Samit Basu: On Pride and Prejudice

One tends to think of Pride and Prejudice fans as being female, but there are plenty of male fans out there too (C.S. Lewis, Martin Amis, Rudyard Kipling …). We asked a younger and Indian male fan what makes Pride and Prejudice immortal for him.

Samit Basu is the author of several novels and graphic novels. His most recent book is Turbulence.

Pride and Prejudice is one of those books that you just know will be around even when all its contemporaries have faded. It’s responsible for so much present-day culture: all those drawing-room romantic dramas and sitcoms, all those films and TV shows. Even it’s adaptations have adaptations: everything from Bridget Jones to, well, Pride and Prejudice and Zombies, books that draw lovingly from Pride and Prejudice and then get turned into films and shows in their own right. Teen vampire books. Graphic novels. Murder mysteries. Bollywood’s done it. Doordarshan’s done it. But what is it about old P and P that makes it immortal?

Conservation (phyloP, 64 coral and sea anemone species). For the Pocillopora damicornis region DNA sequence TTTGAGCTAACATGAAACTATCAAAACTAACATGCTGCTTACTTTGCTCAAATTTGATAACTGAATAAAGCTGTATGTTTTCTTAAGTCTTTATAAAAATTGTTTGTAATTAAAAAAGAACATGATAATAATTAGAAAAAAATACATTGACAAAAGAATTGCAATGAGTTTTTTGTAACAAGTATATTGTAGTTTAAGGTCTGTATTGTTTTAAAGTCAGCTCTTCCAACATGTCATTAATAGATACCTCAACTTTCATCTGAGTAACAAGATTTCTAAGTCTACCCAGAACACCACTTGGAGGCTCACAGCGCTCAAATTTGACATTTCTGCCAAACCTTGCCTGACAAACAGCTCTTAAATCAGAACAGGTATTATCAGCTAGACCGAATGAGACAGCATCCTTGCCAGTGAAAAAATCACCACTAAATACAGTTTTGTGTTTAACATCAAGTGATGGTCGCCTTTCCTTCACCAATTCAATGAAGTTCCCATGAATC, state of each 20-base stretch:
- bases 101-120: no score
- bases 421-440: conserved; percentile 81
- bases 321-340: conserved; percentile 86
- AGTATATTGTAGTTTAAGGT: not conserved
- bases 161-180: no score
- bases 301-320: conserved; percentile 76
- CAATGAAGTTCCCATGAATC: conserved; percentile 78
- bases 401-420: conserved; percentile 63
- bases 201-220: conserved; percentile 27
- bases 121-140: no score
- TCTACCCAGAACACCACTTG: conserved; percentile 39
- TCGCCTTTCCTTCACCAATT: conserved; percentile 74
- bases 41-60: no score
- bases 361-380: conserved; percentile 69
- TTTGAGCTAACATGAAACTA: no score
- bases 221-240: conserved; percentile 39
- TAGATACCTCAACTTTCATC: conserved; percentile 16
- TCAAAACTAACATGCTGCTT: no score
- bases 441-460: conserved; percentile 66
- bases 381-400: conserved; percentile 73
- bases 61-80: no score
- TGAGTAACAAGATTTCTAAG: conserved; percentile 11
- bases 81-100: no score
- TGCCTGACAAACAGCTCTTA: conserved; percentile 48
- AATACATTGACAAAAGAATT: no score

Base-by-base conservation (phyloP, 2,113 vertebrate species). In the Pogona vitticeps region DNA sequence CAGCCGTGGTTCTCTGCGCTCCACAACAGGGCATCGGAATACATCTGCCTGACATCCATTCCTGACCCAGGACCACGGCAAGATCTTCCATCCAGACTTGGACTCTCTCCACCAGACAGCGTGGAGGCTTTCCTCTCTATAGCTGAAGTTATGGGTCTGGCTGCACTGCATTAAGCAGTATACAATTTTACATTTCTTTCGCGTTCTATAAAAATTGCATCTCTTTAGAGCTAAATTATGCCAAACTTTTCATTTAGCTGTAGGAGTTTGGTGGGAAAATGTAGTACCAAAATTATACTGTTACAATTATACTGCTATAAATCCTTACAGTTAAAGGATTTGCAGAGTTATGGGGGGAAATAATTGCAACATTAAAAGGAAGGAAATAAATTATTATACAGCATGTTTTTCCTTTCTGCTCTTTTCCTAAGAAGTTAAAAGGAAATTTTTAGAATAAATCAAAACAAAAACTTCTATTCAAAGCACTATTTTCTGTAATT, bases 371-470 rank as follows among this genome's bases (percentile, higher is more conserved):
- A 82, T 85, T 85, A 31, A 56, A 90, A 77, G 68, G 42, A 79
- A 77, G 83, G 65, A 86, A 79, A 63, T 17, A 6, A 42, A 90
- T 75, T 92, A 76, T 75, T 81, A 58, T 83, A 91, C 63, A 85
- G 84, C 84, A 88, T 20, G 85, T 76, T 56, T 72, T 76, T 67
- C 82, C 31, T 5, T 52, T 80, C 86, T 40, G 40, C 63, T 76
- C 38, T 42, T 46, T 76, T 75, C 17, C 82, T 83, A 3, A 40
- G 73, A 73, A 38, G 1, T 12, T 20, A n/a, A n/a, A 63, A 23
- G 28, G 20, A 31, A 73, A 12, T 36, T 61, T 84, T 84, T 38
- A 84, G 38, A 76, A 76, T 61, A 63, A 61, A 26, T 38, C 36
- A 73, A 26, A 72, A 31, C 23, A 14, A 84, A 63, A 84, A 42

That’s a big question to answer, but my guess is that it can be summed up in one work: family. There’s something in the Bennett family that everyone can identify with – the embarrassment, the love, the pulling together through harsh times, the betrayals small and large. And then there’s that timeless couple, Elizabeth Bennett and Fitzwilliam Darcy, the ultimate rom-com pair. I don’t know a single woman who hasn’t sighed over Darcy at some point: every dour, sullen man who finds himself, inexplicably, with a gorgeous wife should offer Darcy a prayer of thanks.

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